This movement is bigger than any single pipeline or company. These issues are fundamental to the rights of people. It’s not just about the environment; fossil fuel pipelines threaten Indigenous sovereignty, human rights, drinking water, our communities, social justice, and the climate we all depend on. That’s why we need to keep resisting them and standing together.

2. Pipelines threaten Indigenous rights and sovereignty.

The Standing Rock Sioux tribe has opposed the Dakota Access Pipeline since first learning about plans for the pipeline in 2014

Indigenous communities, both directly and indirectly, are threatened by pipeline construction on their land and traditional territory. Proposed pipelines like Keystone XL, Transmountain, and Bayou Bridge cross Indigenous communities and territories, sometimes without the necessary consent of local tribes and First Nations, breaching Tribes’ sovereignty and rights. These pipelines threaten water supplies, as well as sites of huge cultural importance. Indigenous communities have been on the frontlines of fighting pipelines construction—and many communities continue to resist the controversial pipelines even after they’re built, when they pose the greatest threat. We will continue to stand in solidarity with First Nations and tribes resisting massive fossil fuel infrastructure projects.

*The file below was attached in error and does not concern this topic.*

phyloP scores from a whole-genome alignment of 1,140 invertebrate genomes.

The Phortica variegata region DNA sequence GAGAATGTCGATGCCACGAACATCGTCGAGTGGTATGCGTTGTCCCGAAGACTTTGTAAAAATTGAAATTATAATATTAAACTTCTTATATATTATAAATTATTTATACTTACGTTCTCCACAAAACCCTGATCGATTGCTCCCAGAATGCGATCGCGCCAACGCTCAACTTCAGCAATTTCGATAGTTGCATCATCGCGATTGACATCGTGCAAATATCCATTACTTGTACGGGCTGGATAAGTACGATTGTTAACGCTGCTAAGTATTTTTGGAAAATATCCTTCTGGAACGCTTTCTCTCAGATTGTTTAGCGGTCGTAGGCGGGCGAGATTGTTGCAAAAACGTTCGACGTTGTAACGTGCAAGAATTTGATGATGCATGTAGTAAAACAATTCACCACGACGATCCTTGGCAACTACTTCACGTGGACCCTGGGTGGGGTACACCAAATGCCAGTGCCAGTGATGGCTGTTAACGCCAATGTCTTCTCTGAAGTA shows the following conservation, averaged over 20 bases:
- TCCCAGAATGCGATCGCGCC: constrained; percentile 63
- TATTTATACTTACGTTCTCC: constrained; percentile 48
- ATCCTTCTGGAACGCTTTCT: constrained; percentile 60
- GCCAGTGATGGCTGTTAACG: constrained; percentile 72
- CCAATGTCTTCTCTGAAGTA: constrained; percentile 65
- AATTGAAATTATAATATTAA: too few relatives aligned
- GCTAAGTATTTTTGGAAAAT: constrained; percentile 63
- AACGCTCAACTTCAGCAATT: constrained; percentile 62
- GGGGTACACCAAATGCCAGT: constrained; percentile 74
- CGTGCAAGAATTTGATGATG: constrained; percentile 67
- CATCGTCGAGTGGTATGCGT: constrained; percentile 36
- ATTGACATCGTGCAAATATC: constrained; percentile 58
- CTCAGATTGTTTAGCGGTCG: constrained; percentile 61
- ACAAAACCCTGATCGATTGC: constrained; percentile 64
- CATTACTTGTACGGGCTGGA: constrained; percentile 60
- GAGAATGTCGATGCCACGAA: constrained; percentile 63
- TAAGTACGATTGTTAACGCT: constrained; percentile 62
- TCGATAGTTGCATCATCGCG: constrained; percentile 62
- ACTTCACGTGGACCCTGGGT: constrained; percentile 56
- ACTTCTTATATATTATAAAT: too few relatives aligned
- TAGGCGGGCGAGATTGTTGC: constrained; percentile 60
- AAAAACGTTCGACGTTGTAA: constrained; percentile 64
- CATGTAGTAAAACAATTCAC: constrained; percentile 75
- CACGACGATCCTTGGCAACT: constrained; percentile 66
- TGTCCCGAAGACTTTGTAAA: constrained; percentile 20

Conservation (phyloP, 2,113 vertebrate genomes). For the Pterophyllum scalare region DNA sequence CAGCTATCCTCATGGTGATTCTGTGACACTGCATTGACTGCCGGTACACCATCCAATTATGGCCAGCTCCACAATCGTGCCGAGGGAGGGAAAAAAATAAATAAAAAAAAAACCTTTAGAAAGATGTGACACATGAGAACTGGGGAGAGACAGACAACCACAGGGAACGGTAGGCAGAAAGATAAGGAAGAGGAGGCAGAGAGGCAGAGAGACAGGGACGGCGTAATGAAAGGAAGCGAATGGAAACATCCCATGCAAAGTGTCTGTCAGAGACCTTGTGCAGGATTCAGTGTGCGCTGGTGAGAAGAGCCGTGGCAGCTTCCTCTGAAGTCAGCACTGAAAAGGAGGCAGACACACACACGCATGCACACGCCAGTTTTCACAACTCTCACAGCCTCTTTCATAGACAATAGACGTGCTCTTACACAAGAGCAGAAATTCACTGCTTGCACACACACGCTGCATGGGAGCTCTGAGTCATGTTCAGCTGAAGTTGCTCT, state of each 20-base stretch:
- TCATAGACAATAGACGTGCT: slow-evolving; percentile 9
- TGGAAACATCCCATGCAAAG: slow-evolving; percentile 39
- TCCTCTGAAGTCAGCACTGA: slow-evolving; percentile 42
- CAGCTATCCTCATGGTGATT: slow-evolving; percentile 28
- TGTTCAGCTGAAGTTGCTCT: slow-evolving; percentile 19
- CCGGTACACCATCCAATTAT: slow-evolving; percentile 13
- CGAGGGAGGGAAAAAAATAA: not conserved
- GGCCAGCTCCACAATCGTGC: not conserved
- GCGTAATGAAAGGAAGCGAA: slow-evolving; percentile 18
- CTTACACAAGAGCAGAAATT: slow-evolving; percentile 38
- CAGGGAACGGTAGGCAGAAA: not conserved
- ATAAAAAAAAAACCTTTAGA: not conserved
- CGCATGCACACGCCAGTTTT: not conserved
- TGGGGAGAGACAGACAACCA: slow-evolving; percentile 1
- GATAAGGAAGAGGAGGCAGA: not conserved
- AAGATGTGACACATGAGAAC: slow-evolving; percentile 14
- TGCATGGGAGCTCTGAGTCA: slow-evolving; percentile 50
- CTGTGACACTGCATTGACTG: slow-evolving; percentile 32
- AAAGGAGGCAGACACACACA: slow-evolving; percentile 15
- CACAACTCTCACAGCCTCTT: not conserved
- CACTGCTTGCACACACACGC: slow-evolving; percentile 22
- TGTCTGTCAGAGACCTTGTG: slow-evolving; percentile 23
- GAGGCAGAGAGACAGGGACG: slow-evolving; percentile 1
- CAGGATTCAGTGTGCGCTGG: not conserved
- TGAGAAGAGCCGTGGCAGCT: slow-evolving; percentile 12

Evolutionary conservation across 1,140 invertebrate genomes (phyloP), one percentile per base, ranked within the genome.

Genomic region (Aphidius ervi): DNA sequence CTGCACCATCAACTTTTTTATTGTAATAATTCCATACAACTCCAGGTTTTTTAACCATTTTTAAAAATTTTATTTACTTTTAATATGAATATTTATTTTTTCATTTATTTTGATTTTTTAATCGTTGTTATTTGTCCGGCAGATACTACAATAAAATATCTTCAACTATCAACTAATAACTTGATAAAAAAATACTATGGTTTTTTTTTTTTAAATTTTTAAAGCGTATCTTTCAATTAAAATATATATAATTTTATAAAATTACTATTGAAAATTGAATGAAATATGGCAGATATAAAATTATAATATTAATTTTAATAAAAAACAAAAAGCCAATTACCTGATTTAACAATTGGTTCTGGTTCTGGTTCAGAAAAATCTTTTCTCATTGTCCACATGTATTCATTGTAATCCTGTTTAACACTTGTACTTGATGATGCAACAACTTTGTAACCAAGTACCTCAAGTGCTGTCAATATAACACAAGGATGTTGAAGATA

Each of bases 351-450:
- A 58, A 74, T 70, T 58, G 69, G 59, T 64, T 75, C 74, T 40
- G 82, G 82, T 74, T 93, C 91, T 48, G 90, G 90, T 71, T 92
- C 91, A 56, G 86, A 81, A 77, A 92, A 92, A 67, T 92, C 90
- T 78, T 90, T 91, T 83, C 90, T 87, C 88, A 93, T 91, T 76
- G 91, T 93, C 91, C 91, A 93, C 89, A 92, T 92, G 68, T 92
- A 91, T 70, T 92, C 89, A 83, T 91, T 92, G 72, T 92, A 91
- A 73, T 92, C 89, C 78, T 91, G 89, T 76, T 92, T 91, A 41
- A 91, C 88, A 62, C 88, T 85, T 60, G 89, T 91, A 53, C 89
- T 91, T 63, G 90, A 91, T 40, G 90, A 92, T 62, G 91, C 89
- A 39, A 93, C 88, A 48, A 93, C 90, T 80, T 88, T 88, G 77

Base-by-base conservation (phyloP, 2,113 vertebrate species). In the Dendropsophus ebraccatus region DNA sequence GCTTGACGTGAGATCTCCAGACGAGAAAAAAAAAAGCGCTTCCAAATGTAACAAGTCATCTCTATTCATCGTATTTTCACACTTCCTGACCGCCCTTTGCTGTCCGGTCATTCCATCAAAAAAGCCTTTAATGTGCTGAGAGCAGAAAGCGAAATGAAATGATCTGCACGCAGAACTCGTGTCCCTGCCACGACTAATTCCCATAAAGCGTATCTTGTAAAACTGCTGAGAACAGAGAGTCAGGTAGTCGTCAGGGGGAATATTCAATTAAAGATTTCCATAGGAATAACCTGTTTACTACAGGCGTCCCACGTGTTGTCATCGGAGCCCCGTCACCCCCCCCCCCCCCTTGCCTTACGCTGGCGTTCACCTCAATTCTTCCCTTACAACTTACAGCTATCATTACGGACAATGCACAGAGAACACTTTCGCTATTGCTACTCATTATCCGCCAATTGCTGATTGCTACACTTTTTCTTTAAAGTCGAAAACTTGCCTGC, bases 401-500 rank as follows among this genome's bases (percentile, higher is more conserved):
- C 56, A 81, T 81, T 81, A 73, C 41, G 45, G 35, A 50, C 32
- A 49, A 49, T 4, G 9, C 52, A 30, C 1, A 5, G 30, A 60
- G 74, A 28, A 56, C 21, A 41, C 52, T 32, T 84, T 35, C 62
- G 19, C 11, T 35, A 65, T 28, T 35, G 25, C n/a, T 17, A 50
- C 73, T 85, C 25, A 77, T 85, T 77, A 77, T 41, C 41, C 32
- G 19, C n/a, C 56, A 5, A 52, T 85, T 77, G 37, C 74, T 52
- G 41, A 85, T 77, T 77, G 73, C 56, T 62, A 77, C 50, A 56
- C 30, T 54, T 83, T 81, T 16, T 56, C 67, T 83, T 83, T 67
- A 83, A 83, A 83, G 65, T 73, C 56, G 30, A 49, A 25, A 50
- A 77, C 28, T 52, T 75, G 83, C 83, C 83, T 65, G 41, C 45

3. Pipelines are bad news for the planet.

Pipelines of course also pose a huge threat to the planet. It is well documented that pipelines regularly spill and cause other accidents. In the past decade alone, pipelines have already spilled over 34 million gallons of hazardous liquids just in the US and the Keystone 1 pipeline had a major spill just weeks ago. Several hundreds of miles long and winding their way across North America, these proposed new pipelines would run through countless lakes, rivers, aquifers, and waterways—a spill could irreversibly damage the land and drinking water that communities across the country depend on.

At a time of rapidly accelerating climate change, we just can’t afford to burn any more fossil fuels. Superstorms, droughts, and wildfires are already endangering people’s lives across the globe. As clean, renewable energy becomes cheaper and more widely available by the day, oil companies are desperate to lock in a few more years of profits at the planet and humanity’s expense. The faster we stop them, the better chance we have at a stable, fair, and peaceful future.